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China FDI picks up
Publication Date : 19-09-2013
Foreign direct investment into China maintained its momentum in August, adding to signs of an upturn in the economy and growing investor confidence.
The Ministry of Commerce said on Tuesday that FDI inflow, excluding that to financial services, rose to US$79.77 billion from January to August, up 6.37 per cent year-on-year.
In August, the inflow was $8.38 billion, up 0.62 per cent year-on-year but substantially lower than the 24.13 per cent growth in July and 20.12 per cent increase in June. However, ministry spokesman Shen Danyang said this is due mainly to a high base figure a year ago.
"Fluctuations in a single month are insufficient to reflect the big picture on FDI. There is no need to worry about (a reverse) in the trend," Shen said.
FDI to China reversed its slide in February and has maintained continuous growth, effectively supporting competitiveness of the nation's economy and global investors' confidence in the country's investment environment, he said.
But FDI globally has remained sluggish since last year amid slow economic growth.
"China's attraction for FDI this year is outstanding compared with other economies, and this growth will be steady in following months," Shen said.
FDI inflow for the whole year is expected to be higher than last year, although the yearly growth rate will probably not be very high. "We now focus more on the quality, structure and effectiveness rather than on growth pace," Shen said.
China's economy grew by 7.7 per cent in 2012, the slowest in 13 years. Growth stood at 7.7 per cent for the first three months of this year and slowed to 7.5 per cent from April to June, but recent data suggest a rebound in growth.
Premier Li Keqiang said during the "Summer Davos" in Dalian, Liaoning province, last week that China's economy has entered a phase of medium and high growth. He reassured the world about the national economy's health, saying China will reach its target of 7.5 per cent growth this year despite the complex global economic situation.
Lian Ping, chief economist at the Bank of Communications, said, "China's economic growth has showed more signs of recovery and the FDI inflow is, on the whole, in line with the trend."
The central government's measures to stabilise economic growth have strengthened global investors' confidence, while the efforts of deepening reforms helped investment and boosted the FDI inflow, Lian said.
"FDI in China will maintain steady growth in view of the potential investment opportunities in the country."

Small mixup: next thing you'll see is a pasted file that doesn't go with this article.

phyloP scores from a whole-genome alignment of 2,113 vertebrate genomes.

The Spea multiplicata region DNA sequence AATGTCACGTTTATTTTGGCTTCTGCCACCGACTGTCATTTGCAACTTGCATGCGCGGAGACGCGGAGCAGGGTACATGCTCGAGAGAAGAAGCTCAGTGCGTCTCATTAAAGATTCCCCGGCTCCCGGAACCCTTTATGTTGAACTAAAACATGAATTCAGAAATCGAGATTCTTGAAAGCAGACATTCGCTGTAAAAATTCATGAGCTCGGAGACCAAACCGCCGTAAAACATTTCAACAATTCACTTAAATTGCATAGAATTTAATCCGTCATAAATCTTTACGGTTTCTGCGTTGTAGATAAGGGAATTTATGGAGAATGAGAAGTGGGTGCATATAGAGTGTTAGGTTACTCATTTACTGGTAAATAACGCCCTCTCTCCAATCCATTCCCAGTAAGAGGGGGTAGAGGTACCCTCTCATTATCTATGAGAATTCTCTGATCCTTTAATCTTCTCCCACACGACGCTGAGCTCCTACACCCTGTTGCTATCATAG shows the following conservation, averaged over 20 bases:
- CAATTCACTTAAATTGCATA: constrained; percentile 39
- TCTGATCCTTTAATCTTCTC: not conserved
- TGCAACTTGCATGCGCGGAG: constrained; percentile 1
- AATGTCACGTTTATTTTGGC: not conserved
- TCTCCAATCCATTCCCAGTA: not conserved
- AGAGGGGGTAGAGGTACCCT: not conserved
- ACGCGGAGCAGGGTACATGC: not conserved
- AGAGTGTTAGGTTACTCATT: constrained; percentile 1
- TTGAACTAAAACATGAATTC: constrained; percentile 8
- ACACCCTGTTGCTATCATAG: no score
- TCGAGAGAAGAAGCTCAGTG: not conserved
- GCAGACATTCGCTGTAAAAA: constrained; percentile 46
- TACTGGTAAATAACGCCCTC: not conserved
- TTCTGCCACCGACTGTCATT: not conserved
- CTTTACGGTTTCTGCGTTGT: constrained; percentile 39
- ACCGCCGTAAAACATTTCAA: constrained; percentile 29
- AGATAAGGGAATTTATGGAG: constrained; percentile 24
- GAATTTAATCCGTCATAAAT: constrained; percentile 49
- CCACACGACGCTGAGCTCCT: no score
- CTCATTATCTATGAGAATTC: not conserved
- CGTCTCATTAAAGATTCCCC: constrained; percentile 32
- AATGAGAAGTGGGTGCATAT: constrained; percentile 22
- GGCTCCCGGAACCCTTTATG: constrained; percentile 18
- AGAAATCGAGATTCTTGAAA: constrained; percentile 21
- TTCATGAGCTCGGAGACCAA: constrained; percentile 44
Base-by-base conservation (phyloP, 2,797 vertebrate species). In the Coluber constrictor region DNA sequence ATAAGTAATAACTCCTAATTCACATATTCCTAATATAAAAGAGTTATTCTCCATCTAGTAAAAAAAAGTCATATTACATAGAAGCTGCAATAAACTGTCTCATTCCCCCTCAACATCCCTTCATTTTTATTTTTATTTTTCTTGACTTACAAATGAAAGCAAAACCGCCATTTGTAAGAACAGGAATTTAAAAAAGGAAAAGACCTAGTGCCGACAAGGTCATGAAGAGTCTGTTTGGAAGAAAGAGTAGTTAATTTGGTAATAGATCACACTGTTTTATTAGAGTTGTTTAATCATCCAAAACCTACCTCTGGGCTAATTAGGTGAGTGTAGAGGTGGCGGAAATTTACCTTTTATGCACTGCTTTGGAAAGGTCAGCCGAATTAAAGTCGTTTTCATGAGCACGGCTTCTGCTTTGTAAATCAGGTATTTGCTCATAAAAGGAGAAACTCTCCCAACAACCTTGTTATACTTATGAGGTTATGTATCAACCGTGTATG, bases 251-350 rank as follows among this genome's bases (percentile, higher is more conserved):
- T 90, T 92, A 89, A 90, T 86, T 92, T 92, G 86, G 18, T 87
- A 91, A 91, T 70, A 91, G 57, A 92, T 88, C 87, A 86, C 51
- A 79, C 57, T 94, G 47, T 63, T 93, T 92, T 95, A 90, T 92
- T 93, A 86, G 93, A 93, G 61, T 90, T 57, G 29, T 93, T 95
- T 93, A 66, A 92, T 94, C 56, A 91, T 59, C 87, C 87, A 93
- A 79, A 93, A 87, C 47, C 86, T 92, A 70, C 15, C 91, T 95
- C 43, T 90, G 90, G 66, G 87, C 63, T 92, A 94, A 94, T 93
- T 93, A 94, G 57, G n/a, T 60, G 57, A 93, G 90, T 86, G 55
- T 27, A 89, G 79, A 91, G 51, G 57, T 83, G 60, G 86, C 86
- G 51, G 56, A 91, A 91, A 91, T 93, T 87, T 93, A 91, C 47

Responding to recent financial market turmoil in developing economies, Shen said, "China's economic growth is improving, and the trend will not be changed or affected by the temporary difficulties in some emerging countries."
Investment into the Chinese mainland comes mainly from 10 Asian countries and regions, including Hong Kong and Taiwan, and this investment rose by 7.87 per cent year-on-year to $68.63 billion for the first eight months of the year.
Investment from the European Union rose by 24.3 per cent year-on-year to $5.44 billion, while that from the United States increased by 18.04 per cent to $2.50 billion.
Ge Shunqi, deputy head of the Institute of International Economics at Nankai University in Tianjin, spoke highly of China's FDI performance compared with weak willingness to invest across borders worldwide.
He said that China's FDI structure has also improved.
"Service sectors surpassed manufacturing to attract more than half of the FDI inflow in recent years. Amid the gradual opening-up, services, including telecoms, education and tourism, will be the main driver of China's FDI inflow," Ge said.
China's outbound direct investment in non-financial sectors increased by 18.5 per cent year-on-year to $56.5 billion from January to August.
Investment in the seven major economies — Hong Kong, Asean, the EU, Australia, the US, Russia and Japan — was $39.11 billion, up 3 per cent year-on-year. But investment in Japan fell by 25 per cent.
Shen said: "China's outbound investment will maintain robust growth. Perhaps it won't take too long for the size of overseas investment to outstrip FDI into China."
As for trade prospects for 2013, Shen said China's foreign trade faces mounting difficulties in view of the continued slow growth in the global economy and particularly from the recent financial turmoil in emerging economies.
"But we still believe that exports and imports will improve in the following months owing to strengthened recovery in developed economies," Shen said.